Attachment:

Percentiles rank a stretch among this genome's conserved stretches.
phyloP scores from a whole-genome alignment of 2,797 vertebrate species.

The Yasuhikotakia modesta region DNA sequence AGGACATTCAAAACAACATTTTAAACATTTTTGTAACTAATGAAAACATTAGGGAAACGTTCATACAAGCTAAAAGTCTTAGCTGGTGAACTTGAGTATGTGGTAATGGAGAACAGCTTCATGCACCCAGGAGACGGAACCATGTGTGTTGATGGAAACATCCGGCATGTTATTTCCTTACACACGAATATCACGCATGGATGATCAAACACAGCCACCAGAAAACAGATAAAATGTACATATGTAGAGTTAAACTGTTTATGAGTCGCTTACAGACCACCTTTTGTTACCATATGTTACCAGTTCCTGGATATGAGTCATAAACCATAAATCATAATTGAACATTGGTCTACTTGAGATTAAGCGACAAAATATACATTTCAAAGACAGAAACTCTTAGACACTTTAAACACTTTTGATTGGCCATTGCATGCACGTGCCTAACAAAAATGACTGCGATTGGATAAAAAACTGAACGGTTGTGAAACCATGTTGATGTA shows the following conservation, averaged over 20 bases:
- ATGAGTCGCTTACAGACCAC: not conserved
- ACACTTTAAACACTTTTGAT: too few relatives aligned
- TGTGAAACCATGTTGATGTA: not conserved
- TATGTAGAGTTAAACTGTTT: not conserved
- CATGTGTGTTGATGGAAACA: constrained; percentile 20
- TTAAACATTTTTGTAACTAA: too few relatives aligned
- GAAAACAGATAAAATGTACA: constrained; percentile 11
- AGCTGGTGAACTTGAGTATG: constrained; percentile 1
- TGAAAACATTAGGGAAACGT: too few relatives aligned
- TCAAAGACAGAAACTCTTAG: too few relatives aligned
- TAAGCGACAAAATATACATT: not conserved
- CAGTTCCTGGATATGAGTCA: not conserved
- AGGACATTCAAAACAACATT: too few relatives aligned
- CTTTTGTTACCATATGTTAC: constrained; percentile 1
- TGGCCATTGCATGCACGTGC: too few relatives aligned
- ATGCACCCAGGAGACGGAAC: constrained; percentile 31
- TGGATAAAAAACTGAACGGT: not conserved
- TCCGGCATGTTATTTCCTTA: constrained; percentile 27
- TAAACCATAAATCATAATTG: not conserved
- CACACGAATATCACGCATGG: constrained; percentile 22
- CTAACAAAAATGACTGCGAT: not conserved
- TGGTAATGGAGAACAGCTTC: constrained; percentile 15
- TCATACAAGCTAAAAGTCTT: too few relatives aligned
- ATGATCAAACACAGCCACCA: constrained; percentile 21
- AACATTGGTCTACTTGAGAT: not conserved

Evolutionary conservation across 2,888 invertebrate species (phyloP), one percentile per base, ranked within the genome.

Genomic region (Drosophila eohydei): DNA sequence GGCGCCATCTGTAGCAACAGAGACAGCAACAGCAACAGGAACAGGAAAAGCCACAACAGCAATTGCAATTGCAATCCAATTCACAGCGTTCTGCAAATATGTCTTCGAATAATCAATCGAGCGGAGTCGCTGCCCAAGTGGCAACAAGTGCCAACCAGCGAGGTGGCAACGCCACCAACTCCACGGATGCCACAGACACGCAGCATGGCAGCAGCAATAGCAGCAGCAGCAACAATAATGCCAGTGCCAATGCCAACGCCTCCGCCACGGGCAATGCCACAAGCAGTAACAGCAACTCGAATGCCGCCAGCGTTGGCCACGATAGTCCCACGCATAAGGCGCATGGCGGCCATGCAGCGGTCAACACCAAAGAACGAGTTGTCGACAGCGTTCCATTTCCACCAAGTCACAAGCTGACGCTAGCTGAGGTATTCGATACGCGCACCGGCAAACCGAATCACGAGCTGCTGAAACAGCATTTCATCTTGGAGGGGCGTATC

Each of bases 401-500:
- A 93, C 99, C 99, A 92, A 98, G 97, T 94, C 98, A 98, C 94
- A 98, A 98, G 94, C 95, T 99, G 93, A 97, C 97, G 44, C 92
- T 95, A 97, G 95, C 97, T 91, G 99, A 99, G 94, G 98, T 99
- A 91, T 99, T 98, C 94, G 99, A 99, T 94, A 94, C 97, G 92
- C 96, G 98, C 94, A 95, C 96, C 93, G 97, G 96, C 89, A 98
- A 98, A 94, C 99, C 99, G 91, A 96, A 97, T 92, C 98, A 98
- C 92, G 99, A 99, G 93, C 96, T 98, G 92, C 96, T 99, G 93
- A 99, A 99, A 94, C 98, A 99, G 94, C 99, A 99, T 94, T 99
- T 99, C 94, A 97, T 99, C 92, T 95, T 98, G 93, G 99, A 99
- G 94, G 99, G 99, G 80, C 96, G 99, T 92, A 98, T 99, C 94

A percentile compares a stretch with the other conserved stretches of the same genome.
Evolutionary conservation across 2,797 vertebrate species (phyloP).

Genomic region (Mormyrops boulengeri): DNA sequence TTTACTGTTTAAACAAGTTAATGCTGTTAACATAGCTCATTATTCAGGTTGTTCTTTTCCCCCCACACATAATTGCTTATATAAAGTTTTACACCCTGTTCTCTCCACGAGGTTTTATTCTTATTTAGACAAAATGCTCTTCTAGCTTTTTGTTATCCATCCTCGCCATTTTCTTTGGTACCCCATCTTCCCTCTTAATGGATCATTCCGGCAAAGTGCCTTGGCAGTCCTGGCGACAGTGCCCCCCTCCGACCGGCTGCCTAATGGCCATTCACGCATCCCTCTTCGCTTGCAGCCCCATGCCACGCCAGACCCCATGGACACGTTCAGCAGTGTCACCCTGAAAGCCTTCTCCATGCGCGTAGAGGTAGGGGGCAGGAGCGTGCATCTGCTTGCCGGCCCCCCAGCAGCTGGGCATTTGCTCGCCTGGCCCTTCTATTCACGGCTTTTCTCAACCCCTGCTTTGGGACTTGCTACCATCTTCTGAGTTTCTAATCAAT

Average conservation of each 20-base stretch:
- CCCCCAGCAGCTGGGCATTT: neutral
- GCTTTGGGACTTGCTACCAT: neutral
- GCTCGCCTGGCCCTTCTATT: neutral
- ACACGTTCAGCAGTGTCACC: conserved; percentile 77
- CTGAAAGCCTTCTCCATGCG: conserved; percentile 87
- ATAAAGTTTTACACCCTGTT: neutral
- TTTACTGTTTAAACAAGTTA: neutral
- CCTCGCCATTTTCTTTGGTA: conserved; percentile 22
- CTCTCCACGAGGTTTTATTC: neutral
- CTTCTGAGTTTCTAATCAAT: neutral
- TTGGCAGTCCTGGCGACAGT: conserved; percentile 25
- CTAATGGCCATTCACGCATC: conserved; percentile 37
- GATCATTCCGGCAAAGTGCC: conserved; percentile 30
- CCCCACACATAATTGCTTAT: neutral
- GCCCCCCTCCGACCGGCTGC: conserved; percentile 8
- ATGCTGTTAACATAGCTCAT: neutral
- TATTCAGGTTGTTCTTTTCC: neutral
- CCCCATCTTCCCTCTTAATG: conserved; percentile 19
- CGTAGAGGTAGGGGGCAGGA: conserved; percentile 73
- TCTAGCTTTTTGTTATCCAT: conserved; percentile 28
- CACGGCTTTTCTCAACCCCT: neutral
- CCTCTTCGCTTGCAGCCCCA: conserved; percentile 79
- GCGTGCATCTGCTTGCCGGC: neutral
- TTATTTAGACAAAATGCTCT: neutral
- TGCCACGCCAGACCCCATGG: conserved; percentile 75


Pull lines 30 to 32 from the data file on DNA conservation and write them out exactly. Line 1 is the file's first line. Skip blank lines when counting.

Genomic region (Drosophila eohydei): DNA sequence GGCGCCATCTGTAGCAACAGAGACAGCAACAGCAACAGGAACAGGAAAAGCCACAACAGCAATTGCAATTGCAATCCAATTCACAGCGTTCTGCAAATATGTCTTCGAATAATCAATCGAGCGGAGTCGCTGCCCAAGTGGCAACAAGTGCCAACCAGCGAGGTGGCAACGCCACCAACTCCACGGATGCCACAGACACGCAGCATGGCAGCAGCAATAGCAGCAGCAGCAACAATAATGCCAGTGCCAATGCCAACGCCTCCGCCACGGGCAATGCCACAAGCAGTAACAGCAACTCGAATGCCGCCAGCGTTGGCCACGATAGTCCCACGCATAAGGCGCATGGCGGCCATGCAGCGGTCAACACCAAAGAACGAGTTGTCGACAGCGTTCCATTTCCACCAAGTCACAAGCTGACGCTAGCTGAGGTATTCGATACGCGCACCGGCAAACCGAATCACGAGCTGCTGAAACAGCATTTCATCTTGGAGGGGCGTATC

Each of bases 401-500:
- A 93, C 99, C 99, A 92, A 98, G 97, T 94, C 98, A 98, C 94